Over a year ago, I wrote quick post while out for dinner and drinks. It went like this:

While at a restaurant tonight, the bartender made the PERFECT Gibson. 

I asked the waitress for a Gin Martini, shaken.  She offered onions; I said yes.  The Bartender filled in the blanks.

So, I got up from our table, walked to the bar, complimented the Bartender, and tipped him cash directly.

I’ve since been at multiple other establishments, spoken to many bartenders and waitresses, and I’ve now come to some conclusions.

First up, here in the U.S. of A., tipping is standard.  Even if you HATE the food/drink, you still tip, because a 5 cent tip is a bigger insult than no tip.

What I do while out in a restaurant setting is the following:

I start off assuming a 20% tip. The longer you make we wait for standard fare (like, oh, coming to the table, offering water… or MENUS) the more I start taking off of that tip. Make me wait 15 minutes before offering me water or a drink? That’s a 2% penalty. Forget menus? 1% penalty. Screw up my order: 5%. Screw up my wife’s order: 8% penalty and I complain to your manager.

Of course, if the drinks and food are excellent, the tip will go back up again. [Don’t forget, most restaurants put ALL of the tips into the same till and share it out to the waitstaff, cooks, and bartenders.]

Now, if you start off strong with great service, and things just get better with great food & drinks and plenty of chat and attention, I’ll not only leave a hefty tip, but I’ll ask for the Manager on Duty and compliment everyone involved in making my visit awesome. Even the bus boy. (Yes, the wife and I have complimented attentive bus boys to the Manager.)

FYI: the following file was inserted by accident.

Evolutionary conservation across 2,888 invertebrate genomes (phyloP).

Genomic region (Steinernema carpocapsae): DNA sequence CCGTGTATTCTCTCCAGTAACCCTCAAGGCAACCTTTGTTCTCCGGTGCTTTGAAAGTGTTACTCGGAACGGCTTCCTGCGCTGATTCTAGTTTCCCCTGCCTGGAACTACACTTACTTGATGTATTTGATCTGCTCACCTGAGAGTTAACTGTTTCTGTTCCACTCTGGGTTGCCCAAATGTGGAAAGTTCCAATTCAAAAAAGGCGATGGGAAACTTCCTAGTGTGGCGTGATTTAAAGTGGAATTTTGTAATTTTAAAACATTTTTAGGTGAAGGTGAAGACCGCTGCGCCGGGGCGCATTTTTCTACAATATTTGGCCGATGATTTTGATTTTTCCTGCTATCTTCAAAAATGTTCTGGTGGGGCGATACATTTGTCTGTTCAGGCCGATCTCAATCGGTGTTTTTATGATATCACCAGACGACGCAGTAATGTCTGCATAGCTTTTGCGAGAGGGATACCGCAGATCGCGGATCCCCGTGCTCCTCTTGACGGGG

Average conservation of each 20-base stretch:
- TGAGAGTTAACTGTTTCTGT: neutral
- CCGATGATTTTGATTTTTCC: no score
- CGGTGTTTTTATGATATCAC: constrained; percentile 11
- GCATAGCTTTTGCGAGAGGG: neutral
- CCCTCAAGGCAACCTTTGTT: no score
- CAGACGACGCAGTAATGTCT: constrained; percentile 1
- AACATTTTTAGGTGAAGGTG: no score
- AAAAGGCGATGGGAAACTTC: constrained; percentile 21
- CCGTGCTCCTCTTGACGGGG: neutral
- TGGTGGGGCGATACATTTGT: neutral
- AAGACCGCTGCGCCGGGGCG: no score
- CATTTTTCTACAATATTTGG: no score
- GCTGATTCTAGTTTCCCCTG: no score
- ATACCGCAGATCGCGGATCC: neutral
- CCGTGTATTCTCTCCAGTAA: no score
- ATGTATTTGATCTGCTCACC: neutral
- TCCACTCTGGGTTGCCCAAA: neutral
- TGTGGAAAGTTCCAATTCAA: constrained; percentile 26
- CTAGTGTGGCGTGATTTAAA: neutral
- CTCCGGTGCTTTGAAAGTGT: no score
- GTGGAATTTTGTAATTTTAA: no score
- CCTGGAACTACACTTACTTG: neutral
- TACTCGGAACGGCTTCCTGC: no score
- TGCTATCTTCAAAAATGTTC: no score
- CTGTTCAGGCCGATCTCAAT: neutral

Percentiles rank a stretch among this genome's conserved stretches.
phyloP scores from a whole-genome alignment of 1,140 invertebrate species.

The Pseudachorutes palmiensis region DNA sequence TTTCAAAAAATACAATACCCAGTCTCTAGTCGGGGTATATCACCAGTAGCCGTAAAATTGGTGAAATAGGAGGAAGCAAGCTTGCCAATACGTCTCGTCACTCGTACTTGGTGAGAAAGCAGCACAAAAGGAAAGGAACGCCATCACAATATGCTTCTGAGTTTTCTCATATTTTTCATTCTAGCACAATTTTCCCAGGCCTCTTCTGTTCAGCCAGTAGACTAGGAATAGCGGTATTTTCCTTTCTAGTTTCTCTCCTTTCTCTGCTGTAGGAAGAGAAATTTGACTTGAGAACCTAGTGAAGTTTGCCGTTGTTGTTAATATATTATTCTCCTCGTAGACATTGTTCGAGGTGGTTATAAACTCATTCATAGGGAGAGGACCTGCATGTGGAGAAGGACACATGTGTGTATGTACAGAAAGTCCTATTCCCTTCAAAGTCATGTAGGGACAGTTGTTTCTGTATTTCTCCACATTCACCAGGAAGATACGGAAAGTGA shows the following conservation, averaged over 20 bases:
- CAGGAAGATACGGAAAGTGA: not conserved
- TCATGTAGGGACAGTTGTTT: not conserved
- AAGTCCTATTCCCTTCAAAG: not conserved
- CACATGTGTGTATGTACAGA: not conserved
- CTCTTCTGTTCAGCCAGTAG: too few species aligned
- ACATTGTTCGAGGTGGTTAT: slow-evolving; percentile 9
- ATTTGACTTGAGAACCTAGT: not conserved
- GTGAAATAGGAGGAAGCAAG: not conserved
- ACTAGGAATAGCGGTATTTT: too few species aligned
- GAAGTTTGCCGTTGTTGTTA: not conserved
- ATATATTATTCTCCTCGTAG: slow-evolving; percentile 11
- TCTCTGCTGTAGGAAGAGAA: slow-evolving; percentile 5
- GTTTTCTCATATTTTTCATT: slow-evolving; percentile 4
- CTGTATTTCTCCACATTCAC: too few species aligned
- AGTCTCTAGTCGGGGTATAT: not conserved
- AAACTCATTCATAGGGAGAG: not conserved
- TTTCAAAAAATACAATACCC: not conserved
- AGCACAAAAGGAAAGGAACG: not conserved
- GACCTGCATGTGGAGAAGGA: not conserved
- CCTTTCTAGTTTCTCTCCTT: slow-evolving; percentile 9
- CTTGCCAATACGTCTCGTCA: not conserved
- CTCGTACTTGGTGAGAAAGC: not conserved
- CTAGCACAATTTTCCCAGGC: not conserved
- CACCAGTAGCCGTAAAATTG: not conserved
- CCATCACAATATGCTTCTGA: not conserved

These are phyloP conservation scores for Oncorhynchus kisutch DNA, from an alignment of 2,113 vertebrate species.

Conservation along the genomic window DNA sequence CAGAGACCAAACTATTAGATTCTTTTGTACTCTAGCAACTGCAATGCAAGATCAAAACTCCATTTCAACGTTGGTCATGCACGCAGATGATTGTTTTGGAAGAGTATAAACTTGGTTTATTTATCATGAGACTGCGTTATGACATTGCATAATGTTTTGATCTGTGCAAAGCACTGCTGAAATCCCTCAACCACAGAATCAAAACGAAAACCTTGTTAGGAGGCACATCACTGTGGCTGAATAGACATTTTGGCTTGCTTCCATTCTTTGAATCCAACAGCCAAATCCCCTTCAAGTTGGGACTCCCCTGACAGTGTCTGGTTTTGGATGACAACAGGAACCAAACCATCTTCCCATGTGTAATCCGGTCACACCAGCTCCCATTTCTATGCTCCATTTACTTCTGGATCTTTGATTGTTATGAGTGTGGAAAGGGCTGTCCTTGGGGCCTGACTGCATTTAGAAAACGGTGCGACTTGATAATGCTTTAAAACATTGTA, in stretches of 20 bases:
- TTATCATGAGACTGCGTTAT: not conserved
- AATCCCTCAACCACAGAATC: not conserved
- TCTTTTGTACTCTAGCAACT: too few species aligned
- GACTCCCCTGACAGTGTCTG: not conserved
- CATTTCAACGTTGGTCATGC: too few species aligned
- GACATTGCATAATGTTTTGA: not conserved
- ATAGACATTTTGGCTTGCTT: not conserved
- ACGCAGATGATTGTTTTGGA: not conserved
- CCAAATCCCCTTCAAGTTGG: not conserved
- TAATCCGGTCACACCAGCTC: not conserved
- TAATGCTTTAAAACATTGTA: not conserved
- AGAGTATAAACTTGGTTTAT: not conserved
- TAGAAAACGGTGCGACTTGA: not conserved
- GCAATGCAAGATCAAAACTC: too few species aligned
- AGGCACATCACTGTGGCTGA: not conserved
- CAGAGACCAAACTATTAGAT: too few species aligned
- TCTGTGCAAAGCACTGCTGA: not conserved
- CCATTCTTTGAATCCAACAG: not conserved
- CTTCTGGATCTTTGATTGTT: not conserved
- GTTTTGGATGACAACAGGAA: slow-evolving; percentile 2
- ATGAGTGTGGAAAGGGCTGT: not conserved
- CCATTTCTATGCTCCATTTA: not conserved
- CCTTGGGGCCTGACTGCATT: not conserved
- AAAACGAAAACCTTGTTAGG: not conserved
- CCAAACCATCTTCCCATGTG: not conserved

The other scenario is while at the Bar.

I usually tip per drink. Beer: $2 tip. Cocktail: $3.

That will go up or down for the epicness or suckiness of the beverage, and for the service. Good beverage, tip goes up! Bad service, tip goes down. Vise-versa and various combinations/permutations abound.  I once tipped $10 on a $5 martini because it was excellent and the bartender was friendly and helpful.

If you start at the bar, then go to your table: close out your tab with the bartender and tip right there. It’s better for the staff if your happiness is traceable.

Now, I’m going to let you in on a secret: tip with cash at the bar.  Even if you can’t pay for the whole tab with cash, at least throw some cash down on the bar for your bartender.  You should do this as early as you can in the evening so that your bartender knows that you appreciate her/him.  This usually results in excellent attention to your needs.  Do it right, you might find that some of your drinks aren’t on the tab at the end of the night.  If this happens, tip even more.  Trust me.  If you ever come back, you’ll be remembered.